• A sensor signal SIN can be tapped at the electrode of the sensor 18. The sensor signal SIN is provided to the signal input 12. The amplifier 11 amplifies the sensor signal SIN and provides an amplified sensor signal SOUT at the signal output 13. The amplified sensor signal SOUT is an amplified signal of the sensor signal SIN. The sensor signal SIN and the amplified sensor signal SOUT are realized in the form of voltages. A ground potential is provided at the reference potential terminal 17. A diode voltage VD can be tapped across the first diode 14 and, therefore, also across the second diode 15. According to FIG. 1A, the diode voltage VD and the sensor signal SIN have the same absolute value. A current ID flows through the anti-parallel circuit of diodes 16. If the diode voltage VD is larger than a forward voltage VF of one of the diodes 14, 15, the diode current ID obtains a value which is different from zero. Therefore, the diode current ID flows through the anti-parallel circuit of the diodes 16 until the diode voltage VD follows the following equation: VF < VD < VF
    Figure imgb0001
  • The sensor 18 implemented as a MEMS microphone typically needs input impedances exceeding 10 TΩ. These input impedances are usually achieved by using the anti-parallel circuit of diodes 16 to bias the signal input 12.
  • Alternatively, but not shown, the anti-parallel circuit of diodes 16 couples the signal input 12 to an offset voltage source which provides an offset voltage VOF. The first and the second diode 14, 15 typically clamp the voltage value of the sensor signal SIN according to the following equation: VOF VF < SIN < VOF + VF
    Figure imgb0002
  • Outside of this voltage region, impedances of the first and the second diode 14, 15 get low enough to attenuate the sensor signal SIN for typical audio frequencies.
  • FIG. 1B shows an exemplary signal-time diagram of the sensor signal SIN and the amplified sensor signal SOUT. During a first period of time T1, the sensor signal SIN obtains high values. Thus, the amplifier 11 is not able to amplify these high values of the sensor signal SIN and provides the amplified sensor signal SOUT with a high and approximately constant value. The amplified sensor signal SOUT can obtain, for example, a value of a supply voltage of the amplifier 11 during the first period of time T1. Signal muting as shown in the first period of time T1 can, for example, occur, if a charge is injected at the signal input 12 due to a supply glitch, an electro-magnetic compatibility event or mechanical stress, typically at the sensor 18. As a result, the amplifier 11 will stop working and the sensor amplifier arrangement 10 can mute for several seconds.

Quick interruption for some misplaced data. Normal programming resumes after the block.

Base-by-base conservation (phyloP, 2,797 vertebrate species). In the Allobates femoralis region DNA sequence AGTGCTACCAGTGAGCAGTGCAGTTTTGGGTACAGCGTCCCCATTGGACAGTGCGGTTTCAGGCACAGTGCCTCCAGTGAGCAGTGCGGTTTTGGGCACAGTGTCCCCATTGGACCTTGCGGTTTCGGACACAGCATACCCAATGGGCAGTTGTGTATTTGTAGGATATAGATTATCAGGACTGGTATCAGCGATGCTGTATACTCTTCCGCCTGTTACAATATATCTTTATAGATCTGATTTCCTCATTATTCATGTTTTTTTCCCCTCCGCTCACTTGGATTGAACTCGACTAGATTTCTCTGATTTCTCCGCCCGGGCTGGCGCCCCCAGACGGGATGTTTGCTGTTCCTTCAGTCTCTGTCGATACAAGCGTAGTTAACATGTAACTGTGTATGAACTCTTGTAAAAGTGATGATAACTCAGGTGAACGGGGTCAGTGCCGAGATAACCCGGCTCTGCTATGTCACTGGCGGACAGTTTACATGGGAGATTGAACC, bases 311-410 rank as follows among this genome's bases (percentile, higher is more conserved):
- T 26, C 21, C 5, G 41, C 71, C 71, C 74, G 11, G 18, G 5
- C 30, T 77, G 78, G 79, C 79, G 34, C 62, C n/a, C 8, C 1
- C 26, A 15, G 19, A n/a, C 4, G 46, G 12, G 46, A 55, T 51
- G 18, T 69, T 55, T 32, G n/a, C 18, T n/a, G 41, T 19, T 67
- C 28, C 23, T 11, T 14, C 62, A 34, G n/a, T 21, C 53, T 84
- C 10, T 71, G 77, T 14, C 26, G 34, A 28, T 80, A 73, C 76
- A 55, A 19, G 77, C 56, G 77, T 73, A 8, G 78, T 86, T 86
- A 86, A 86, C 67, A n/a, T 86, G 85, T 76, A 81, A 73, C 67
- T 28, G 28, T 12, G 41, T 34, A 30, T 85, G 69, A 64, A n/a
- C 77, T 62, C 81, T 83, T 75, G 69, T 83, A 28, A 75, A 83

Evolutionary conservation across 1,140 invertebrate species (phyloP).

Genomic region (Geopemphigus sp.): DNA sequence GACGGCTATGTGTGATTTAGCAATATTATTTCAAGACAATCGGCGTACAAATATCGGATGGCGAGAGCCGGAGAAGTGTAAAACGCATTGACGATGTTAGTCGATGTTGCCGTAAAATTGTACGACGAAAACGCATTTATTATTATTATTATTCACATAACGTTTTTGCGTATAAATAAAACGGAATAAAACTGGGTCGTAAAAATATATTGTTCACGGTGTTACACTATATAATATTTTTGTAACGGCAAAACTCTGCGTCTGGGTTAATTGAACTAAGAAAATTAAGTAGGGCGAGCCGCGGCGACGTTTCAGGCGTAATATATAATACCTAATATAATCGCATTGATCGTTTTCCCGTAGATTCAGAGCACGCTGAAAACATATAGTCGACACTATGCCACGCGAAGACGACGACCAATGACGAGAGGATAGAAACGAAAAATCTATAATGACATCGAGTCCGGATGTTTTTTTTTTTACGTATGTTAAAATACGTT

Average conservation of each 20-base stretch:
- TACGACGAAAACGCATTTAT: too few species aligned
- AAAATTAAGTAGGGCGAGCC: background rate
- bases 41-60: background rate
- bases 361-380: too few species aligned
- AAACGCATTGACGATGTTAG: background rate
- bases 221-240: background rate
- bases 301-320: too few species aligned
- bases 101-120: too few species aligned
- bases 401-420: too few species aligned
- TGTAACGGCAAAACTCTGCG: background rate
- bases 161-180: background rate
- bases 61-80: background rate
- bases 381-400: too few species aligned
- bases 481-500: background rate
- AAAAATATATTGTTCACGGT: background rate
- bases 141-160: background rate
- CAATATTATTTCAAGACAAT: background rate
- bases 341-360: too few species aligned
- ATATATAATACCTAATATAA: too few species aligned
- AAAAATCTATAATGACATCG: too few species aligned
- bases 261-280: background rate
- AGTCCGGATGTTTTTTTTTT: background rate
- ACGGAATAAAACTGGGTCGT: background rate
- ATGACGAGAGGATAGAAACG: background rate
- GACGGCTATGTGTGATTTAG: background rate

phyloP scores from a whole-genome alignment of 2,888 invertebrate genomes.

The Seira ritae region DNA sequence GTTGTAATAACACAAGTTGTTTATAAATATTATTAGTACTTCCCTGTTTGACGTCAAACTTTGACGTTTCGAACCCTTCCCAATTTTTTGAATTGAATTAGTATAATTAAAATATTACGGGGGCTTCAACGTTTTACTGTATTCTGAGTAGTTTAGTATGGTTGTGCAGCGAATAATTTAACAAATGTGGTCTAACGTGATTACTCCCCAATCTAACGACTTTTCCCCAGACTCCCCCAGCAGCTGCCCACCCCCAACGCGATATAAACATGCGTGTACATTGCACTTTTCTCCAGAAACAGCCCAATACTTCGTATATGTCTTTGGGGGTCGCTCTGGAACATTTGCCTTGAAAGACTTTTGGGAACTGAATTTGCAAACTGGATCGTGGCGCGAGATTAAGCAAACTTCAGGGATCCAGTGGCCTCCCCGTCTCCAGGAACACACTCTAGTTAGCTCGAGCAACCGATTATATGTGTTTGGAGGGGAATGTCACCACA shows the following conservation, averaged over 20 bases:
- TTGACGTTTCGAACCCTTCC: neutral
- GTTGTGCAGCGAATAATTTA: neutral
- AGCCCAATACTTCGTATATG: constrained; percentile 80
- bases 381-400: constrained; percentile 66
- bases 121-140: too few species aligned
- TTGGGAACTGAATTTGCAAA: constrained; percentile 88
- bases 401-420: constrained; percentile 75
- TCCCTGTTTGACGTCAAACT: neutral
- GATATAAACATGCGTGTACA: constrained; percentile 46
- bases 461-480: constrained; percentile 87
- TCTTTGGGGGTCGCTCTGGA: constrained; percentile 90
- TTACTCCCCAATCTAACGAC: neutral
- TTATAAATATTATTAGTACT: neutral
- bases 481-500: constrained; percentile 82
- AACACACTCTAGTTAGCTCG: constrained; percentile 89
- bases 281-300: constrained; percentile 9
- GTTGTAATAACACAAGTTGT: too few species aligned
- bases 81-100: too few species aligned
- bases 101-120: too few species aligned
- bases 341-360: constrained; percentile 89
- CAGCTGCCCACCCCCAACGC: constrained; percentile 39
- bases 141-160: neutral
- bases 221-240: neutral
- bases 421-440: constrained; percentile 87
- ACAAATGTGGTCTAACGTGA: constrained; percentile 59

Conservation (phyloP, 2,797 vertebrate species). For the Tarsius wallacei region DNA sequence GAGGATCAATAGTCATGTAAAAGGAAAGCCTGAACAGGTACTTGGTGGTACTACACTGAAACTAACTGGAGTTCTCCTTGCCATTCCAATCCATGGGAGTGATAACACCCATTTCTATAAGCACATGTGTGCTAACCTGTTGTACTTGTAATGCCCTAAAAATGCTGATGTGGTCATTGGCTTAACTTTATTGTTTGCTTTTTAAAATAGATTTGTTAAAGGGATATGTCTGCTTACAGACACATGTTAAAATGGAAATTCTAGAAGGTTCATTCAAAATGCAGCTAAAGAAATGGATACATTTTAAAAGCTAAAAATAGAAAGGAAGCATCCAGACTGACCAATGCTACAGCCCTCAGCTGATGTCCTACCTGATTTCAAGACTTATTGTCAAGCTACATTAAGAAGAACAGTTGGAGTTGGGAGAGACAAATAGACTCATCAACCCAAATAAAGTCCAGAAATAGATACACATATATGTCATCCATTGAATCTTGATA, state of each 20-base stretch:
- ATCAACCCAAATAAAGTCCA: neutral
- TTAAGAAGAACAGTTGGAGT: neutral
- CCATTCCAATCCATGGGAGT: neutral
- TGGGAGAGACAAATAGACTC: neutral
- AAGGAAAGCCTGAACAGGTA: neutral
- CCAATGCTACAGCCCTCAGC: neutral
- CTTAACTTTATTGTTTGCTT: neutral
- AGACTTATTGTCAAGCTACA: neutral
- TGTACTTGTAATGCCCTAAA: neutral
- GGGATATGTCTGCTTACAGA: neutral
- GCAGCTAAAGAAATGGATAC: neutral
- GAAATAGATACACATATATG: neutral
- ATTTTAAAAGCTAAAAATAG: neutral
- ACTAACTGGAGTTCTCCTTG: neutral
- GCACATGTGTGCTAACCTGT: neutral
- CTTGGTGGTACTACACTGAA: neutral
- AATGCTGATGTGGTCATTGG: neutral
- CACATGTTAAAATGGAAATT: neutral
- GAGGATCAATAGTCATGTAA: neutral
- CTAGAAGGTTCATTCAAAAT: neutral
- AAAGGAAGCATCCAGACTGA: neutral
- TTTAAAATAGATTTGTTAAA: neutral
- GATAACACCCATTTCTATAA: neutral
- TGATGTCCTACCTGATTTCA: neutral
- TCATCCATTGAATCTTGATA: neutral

• In FIG. 1B a situation is illustrated where the voltage value of the sensor signal SIN rises above the limit which the amplifier 11 can handle. This may be the case for small supply values. The amplifier 11 does not provide an AC amplified sensor signal SOUT until the voltage value of the sensor signal SIN returns to a lower value. The first period of time T1 can last seconds to minutes.
  • During a second period of time T2, the sensor signal SIN obtains values which can be amplified by the amplifier 11. Thus, the amplified sensor signal SOUT is generated as an amplified signal of the sensor signal SIN.
  • FIG. 1C shows another exemplary signal-time diagram of the amplified sensor signal SOUT. In case the sensor signal SIN obtains a sine wave form, the amplified sensor signal SOUT ideally also shows values SOUT1 in a sine wave form. Since the anti-parallel circuit of diodes 16 causes a diode clamping at the signal input 12, distorted values SOUT2 may be generated by the amplifier 11 in case of a high amplitude of the sensor signal SIN. A signal clamping for loud sounds results in the values SOUT2 of the amplified sensor signal.
  • The first and the second diode 14, 15 limit the peak amplitude of the sensor signal SIN and cause large distortion for loud sounds. The clamping limits the maximum signal amplitude that the sensor amplifier arrangement 10 can handle. The input DC voltage level of the sensor signal SIN is controlled by the anti-parallel circuit of diodes 16 that connects to a constant biasing offset voltage source. The constant offset voltage source ensures that the sensor signal SIN is slowly drawn back to the offset voltage VOF. Thus, the sensor signal SIN is kept close to the offset voltage VOF, whereas a high input impedance at voltage values of the sensor signal SIN close to the offset voltage VOF are still maintained. The biasing characteristic is fixed by the behavior of the first and the second diode 14, 15. Consequently, the range for the allowed AC values of the sensor signal SIN can neither be extended nor reduced. Therefore, AC values of the sensor signal which are larger than about +/- 300 mV are inherently reported with a significant distortion. In case the amplifier 11 receives only sensor signals SIN out of a smaller input voltage range, the amplifier 11 cannot be protected from an excessive input voltage resulting in AC signal muting shown in FIG. 1B.